In writing this book, initially wanting to play it safe (from a security point of view – I have no desire to be a whistle-blower), I first thought about drafting a collection of anecdotes, avoiding the politics, opinions and more sensitive material. But an SBS book, the first modern one written by an actual operative, that did not look under the covers to reveal the true character of the mysterious unit seemed pointless.
I could not make the decision alone and sought advice from those whose opinions I most cared about – the men of the SBS itself. I chose men currently serving and others retired, a mixture of senior NCOs and officers, and introduced the book as a purely hypothetical idea to protect them from the Directorate of Special Forces (for reasons I explain later in this preface). I did not avoid consulting men who I felt certain would be against the idea. To my surprise, the vote to write the book was almost unanimous, the abstainers being unsure. Of the dozen I talked to, none gave an absolute thumbs-down. It was impossible to get the views of the entire unit but I was confident I had a majority opinion. That does not mean the book has the blessing of the SBS. The SBS recently (unofficially) sponsored the publication of an official history of the unit that contains more hard facts about the SBS than my book, but it is a characterless record and skips all the juicy details – understandable since it was written by a civilian and edited by a rupert (our affectionate nickname for officers).
The reasons against such a book as this are obvious. The SAS, having produced somewhere in the region of thirty books by actual operatives, have blown so many whistles that their reputation within the corridors of power has been tarnished by the publicity it has attracted – all publicity for special forces being bad. The reasons I got from the SBS members who approved of my book idea hovered around a central point which was rebellious in nature. The target of their dissent was the Directorate of Special Forces (DSF). In 1997 DSF made it compulsory for every serving member and new recruit prior to selection to sign a non-disclosure contract, making it illegal to tell anyone outside of special forces anything learned while in special forces (the breadth of this relationship is not accurately defined since that is impossible). The contract was supposedly initiated to prevent further book publications where members or former members were involved. This was sound as far as security was concerned. However, the non-disclosure clause turned out to be two-pronged.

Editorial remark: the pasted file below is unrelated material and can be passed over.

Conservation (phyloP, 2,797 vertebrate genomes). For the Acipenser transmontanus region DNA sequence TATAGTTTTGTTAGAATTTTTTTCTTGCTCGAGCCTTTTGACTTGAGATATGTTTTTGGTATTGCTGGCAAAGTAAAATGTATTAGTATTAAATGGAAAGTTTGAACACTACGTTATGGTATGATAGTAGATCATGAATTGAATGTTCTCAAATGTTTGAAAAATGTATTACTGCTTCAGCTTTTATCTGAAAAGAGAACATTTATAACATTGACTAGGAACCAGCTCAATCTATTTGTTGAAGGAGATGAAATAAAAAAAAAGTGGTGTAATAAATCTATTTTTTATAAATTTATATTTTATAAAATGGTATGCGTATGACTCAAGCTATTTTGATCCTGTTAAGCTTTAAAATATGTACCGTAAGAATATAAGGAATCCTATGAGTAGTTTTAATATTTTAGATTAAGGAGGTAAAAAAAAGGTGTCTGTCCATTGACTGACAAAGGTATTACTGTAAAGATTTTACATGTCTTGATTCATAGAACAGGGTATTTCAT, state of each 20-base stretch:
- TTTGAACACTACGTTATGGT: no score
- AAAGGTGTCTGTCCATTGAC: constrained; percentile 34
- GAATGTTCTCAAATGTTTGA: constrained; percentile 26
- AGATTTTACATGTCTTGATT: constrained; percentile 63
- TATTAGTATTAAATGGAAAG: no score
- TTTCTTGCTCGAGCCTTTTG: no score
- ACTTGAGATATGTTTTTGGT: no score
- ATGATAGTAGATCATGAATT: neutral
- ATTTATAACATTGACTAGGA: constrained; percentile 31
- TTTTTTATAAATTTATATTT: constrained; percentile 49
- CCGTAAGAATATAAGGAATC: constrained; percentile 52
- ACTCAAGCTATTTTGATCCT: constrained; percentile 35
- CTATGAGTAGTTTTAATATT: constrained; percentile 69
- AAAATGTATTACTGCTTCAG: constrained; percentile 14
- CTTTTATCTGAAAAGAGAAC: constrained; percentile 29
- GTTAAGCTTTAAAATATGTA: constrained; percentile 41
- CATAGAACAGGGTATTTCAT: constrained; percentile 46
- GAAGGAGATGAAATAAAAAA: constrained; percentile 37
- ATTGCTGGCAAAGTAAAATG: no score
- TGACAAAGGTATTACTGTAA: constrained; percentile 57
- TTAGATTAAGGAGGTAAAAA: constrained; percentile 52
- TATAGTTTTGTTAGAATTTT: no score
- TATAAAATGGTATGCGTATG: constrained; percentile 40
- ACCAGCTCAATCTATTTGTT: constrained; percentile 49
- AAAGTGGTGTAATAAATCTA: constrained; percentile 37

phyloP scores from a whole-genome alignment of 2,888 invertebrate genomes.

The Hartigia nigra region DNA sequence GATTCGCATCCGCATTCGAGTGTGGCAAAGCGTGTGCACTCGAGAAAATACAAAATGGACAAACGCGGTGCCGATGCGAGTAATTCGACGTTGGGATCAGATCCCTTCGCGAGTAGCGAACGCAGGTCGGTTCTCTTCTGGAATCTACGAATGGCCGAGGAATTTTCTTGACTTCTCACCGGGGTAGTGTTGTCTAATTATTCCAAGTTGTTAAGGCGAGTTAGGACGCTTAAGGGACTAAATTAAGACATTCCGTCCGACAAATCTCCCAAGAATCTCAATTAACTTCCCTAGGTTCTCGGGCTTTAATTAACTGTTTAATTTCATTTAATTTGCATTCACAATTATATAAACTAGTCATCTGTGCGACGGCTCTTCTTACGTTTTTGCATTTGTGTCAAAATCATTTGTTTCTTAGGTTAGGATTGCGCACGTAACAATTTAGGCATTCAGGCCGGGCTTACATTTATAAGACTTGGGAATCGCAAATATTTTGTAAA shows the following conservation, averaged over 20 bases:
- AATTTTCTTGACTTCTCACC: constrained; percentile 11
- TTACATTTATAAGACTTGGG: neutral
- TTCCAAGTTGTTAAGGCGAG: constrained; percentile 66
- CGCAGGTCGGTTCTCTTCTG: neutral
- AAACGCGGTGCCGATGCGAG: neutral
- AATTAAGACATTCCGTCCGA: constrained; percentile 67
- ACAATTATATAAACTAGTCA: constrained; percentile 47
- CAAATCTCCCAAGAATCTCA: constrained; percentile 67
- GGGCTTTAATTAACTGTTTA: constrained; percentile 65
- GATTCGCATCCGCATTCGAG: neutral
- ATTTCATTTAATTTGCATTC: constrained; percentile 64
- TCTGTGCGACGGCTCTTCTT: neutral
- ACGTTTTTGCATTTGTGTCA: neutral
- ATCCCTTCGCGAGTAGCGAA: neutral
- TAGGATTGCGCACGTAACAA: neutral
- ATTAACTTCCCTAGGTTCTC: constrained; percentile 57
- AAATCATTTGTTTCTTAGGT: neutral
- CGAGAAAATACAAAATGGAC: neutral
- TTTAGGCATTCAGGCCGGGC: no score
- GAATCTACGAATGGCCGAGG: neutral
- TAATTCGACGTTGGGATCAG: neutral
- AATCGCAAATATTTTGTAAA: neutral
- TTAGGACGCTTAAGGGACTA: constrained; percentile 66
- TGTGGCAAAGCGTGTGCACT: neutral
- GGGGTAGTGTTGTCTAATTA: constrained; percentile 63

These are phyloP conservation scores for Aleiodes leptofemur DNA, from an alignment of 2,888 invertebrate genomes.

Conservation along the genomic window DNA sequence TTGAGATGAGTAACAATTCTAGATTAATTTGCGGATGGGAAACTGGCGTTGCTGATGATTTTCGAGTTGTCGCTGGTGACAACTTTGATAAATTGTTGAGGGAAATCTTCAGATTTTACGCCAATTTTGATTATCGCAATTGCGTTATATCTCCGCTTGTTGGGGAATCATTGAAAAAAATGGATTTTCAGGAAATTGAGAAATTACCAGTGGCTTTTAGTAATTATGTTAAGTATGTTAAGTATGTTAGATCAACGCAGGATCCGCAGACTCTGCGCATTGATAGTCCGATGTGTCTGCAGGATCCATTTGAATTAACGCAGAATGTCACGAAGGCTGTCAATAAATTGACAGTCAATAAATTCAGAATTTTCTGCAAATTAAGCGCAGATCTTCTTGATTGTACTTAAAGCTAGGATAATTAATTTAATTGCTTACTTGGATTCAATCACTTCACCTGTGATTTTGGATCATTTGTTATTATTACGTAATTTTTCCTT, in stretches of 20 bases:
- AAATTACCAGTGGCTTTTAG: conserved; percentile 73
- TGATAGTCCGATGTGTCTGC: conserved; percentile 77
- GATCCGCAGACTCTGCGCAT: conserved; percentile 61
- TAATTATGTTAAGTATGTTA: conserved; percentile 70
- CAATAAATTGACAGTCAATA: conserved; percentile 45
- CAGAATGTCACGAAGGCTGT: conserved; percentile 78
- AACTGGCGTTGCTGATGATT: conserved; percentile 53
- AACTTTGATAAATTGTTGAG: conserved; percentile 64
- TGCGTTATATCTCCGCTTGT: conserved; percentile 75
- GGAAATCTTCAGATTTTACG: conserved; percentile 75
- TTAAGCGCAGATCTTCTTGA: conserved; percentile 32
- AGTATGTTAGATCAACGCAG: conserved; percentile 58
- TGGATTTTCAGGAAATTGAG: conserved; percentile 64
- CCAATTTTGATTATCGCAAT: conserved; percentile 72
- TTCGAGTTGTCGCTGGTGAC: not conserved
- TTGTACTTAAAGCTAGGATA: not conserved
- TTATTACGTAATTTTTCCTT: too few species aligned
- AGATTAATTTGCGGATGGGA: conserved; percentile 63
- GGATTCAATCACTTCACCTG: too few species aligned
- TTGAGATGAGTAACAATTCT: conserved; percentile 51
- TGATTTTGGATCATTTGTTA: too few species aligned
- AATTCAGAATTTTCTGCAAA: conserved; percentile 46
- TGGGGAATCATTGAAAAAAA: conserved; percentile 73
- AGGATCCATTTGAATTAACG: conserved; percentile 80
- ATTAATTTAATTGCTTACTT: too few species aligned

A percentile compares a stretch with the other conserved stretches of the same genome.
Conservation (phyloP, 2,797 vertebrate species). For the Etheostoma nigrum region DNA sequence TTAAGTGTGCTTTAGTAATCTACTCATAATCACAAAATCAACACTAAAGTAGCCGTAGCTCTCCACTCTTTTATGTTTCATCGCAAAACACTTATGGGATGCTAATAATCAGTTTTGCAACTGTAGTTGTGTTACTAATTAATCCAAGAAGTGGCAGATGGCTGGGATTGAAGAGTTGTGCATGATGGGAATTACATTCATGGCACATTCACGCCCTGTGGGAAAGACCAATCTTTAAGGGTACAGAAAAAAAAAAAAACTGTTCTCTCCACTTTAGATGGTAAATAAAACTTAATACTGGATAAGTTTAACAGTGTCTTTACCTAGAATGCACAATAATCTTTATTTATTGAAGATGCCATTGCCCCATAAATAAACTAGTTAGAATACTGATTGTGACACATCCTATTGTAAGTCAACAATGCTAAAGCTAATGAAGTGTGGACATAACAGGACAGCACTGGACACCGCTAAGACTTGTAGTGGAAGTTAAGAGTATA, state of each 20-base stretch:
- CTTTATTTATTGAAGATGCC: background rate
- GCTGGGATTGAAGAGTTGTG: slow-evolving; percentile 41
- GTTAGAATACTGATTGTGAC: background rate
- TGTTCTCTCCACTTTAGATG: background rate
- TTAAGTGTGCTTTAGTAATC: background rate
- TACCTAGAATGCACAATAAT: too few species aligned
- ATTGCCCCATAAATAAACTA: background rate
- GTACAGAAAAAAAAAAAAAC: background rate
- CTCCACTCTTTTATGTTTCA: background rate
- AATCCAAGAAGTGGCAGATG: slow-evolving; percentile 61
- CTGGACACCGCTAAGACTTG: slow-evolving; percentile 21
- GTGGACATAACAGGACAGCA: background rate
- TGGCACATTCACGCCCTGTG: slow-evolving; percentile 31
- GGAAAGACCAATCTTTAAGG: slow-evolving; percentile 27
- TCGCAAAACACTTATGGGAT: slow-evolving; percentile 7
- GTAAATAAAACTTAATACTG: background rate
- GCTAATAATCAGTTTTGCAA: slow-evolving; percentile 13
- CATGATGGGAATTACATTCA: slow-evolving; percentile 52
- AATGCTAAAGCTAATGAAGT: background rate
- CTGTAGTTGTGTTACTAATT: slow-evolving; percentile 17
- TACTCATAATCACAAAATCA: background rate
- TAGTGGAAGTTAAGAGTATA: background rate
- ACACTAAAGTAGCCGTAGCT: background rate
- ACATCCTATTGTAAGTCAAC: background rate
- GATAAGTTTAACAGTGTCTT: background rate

Apart from seeking to prevent the writing of books, the decree was also a control over civilian employment if it required the use of knowledge and experience gained within special forces. This was immediately seen by operatives as a threat to their future livelihoods since the majority are forcibly retired by the age of forty. For most of them their military skills are all they have. Breaking the contract, which was seen as an addendum to the Official Secrets Act, could result in a fine and/or imprisonment. The DSF were quick to point out that the contract did not mean a man could not do a related job on leaving special forces, it just wanted control over who did what for whom and where. The DSF proposed an organisation, run by people appointed by the DSF that would centralise, assess, and then disperse suitable civilian job offers that required the skills of former special forces operatives. Anyone with a pinch of imagination could see the idea was as flawed, hypocritical, narrow-sighted and unfair as the people who came up with it. One of the more obvious disadvantages for the SBS of this central jobs office was that it was manned mostly by former SAS operatives who, naturally, looked after their own (SAS) first. This became a bit too obvious when certain water-oriented security jobs went to former SAS operatives who couldn’t tell the difference between Boyle’s Law and an egg recipe. The DSF went on to threaten that any member who did not sign the contract would be kicked out of special forces. Many SBS operatives said they would not sign on principle until their considerations were noted and the contract amended. They were ignored, and by the time the deadline to sign arrived, only two SBS members, two senior NCOs and highly respected individuals, remained steadfast in their threat and refused to put their mark on the paper as it was written. The DSF booted them out without review or court martial. To my knowledge, neither of the men planned to write a book or teach special forces techniques abroad. One of them recently moved to Russia to run security patrols on a river owned by a fish company, and the other is a published poet.